Yes, I just enjoyed a film that features killings by an 11-year-old, and that echoes Taxi Driver at least once, and otherwise acknowledges that in this real world, being a real ass-attacking superhero would be a really, really bad idea (but maybe a really satisfying one) and might be done by deeply damaged people. Damage: check. Aforementioned damaged people getting their asses handed to them: check. Increasingly high-powered weaponry: check. Sweeping, brassy hero music: check. Shocked, slack-jawed stares by other characters who can't believe these people dressed up in tights: check. (I especially liked that.)
Yes, I saw Kick-Ass tonight, as hoped. Yes, I enjoyed it, as hoped. I knew it was deranged and sick, and that screenwriters Jane Goldman and Matthew Vaughn are both A) amused by dark stuff and B) ultimately very humane, world- and people-loving people. Which Mark Millar, the original writer of Kick-Ass the comic (from which Goldman and Vaughn adapted their film), probably is, too, but I've heard his work doesn't really suggest that. Vaughn and Goldman, though, I give much benefit of the doubt, considering they also adapted Stardust to film a few years ago in a way I loved. This film is darker, and probably more manic (a word I keep using in relation to director/co-screenwriter Vaughn), and also less mature than Stardust. This is fine. I don't need deep searching of the human condition in a film where a father and a daughter are introduced by him teaching her what a bullet hitting a bulletproof vest feels like.
Kick-Ass quickly summed up is: lanky high school guy Dave decides to be a superhero, gets really really injured doing so, gets notoriety, has a crush he has on a girl go in interesting directions, learns there are other superheroes out there, and finds there are nemeses of superheroes too. Chaos and acrobatic fighting ensue. It's twisted, and it takes the piss out of superheroics pretty consistently. And still makes it AWESOME. I laughed at its audacity at times, a good sign.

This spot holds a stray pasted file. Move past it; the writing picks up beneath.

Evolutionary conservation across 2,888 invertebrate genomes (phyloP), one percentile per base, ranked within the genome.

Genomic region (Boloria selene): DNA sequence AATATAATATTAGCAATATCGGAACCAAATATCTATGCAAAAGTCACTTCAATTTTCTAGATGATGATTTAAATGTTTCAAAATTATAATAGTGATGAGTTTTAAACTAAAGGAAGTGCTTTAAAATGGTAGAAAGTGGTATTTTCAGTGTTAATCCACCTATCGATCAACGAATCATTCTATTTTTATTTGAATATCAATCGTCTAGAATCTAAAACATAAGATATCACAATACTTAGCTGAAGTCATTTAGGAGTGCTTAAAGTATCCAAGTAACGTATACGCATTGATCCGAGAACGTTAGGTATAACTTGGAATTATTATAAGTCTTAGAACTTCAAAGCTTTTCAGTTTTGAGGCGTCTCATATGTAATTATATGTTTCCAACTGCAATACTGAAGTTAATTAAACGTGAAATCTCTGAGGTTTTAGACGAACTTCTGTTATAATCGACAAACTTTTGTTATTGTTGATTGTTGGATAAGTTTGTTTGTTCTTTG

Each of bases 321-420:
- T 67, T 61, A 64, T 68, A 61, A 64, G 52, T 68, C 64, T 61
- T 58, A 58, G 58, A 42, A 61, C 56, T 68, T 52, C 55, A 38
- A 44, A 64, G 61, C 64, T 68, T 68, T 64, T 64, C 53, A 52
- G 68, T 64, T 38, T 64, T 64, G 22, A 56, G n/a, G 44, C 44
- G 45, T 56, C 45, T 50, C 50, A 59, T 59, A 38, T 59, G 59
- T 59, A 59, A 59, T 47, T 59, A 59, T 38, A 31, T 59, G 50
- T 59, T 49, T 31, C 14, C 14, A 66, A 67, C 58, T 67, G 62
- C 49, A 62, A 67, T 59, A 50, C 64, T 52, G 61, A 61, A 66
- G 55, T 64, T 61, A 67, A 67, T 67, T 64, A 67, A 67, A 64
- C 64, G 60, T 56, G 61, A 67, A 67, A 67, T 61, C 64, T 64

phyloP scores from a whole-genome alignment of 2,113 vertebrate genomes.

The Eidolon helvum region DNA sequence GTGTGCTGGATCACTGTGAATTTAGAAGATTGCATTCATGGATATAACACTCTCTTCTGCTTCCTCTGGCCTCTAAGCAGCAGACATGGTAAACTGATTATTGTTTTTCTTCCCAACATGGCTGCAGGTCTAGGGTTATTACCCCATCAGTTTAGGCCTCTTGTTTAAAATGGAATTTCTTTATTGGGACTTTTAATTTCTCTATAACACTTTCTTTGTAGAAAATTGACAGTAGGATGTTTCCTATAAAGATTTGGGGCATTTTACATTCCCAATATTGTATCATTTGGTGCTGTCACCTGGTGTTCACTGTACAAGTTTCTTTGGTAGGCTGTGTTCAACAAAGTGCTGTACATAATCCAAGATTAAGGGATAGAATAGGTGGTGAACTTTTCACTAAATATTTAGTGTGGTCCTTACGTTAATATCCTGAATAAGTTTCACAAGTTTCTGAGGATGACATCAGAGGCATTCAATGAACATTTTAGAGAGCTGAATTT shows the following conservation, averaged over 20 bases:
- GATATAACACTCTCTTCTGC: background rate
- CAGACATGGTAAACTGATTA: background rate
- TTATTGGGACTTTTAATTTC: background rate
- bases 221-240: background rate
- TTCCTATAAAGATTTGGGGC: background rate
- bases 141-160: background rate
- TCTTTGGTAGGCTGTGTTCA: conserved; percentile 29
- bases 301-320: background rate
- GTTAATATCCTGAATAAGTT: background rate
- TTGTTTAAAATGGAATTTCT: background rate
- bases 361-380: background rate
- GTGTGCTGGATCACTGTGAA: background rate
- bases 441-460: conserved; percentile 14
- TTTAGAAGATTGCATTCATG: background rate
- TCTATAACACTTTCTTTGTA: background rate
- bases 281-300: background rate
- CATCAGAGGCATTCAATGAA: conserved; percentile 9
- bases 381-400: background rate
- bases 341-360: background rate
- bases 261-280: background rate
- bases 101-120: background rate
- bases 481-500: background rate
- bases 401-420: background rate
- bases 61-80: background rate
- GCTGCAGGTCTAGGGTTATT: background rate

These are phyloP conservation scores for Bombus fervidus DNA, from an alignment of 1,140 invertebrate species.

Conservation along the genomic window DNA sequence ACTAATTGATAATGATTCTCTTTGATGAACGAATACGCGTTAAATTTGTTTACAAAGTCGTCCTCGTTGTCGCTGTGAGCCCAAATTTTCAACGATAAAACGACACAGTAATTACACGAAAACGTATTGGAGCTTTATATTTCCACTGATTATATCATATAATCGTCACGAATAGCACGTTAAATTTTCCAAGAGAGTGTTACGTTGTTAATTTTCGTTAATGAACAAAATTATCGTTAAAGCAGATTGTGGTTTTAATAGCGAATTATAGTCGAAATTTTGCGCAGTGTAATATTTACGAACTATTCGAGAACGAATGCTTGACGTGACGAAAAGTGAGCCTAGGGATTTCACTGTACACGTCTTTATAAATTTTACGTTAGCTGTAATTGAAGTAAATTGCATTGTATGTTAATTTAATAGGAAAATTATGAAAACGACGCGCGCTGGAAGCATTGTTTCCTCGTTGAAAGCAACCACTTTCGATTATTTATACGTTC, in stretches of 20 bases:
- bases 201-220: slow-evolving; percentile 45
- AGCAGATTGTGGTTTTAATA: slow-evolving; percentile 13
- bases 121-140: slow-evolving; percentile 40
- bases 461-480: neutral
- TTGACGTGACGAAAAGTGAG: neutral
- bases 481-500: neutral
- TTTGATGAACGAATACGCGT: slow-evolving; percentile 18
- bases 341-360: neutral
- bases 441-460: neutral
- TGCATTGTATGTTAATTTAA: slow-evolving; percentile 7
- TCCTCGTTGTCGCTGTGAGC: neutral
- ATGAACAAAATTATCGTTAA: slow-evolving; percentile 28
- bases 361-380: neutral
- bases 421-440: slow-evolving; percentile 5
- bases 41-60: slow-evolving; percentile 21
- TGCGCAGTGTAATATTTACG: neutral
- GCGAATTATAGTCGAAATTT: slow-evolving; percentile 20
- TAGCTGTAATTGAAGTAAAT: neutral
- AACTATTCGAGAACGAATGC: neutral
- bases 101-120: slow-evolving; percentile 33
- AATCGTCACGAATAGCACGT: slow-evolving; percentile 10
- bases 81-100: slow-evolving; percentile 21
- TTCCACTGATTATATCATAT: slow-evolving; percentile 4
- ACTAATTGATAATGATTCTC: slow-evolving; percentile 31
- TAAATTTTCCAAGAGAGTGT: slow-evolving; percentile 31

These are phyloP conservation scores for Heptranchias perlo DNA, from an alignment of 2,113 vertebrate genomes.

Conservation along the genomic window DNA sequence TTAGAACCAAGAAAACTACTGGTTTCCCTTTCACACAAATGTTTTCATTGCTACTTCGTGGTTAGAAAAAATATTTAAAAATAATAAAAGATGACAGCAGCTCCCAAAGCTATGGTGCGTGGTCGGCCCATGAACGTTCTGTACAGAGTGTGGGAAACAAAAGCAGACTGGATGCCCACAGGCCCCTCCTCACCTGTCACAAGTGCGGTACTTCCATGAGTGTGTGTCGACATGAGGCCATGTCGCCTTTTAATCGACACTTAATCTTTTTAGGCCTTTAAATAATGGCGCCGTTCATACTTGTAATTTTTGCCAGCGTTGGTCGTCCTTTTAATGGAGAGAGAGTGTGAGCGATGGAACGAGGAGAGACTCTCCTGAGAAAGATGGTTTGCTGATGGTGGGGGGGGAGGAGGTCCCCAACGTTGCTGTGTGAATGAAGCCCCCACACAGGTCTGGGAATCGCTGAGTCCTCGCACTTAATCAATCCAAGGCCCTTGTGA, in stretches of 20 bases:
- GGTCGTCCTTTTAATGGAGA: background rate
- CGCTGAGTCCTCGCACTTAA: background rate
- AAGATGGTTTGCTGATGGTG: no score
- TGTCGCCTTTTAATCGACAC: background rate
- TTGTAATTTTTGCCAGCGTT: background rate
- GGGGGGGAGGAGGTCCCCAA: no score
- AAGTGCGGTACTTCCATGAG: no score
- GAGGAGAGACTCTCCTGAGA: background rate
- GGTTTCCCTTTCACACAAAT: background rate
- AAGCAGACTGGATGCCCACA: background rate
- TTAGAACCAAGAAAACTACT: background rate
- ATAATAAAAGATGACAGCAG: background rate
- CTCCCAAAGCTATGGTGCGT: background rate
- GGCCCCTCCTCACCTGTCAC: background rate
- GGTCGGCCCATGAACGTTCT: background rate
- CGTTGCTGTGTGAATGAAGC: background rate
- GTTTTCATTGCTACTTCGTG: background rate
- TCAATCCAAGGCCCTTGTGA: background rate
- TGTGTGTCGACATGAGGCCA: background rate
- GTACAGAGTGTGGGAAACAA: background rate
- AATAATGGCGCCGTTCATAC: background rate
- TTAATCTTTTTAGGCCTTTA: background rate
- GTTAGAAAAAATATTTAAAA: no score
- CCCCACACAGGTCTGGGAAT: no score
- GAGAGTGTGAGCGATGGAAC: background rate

Wait until 11-year-old fellow superhero Hit Girl (born Mindy McCready and played by Chloe Moretz) gets a few years older, and realizes the true point of being a kick-ass superhero: you may get increased chances to get laid. "What's the difference," Dave says, "between Spider-Man and Peter Parker? Spider-Man gets the girl." Which is seriously selective thinking on Dave's part; it wasn't Spider-Man whom M.J. told "Face it, Tiger, you just hit the jackpot!" And, um, anything else on that front would probably be a spoiler, so stop it I shall. But I love that Kick-Ass is willing to talk pretty candidly about teenage sexuality and raging hormones. The film ain't coy about it, just as it isn't coy about the many ways one can kill people. (Now I'm flashing on True Lies, of all things. Helen Tasker: "Have you ever killed anyone?" Harry Tasker: "Yeah, but they were all bad." I could imagine Kick-Ass having dialogue similar to that.) It's clever, disturbing, successfully action-packed and hilarious. Good treat tonight.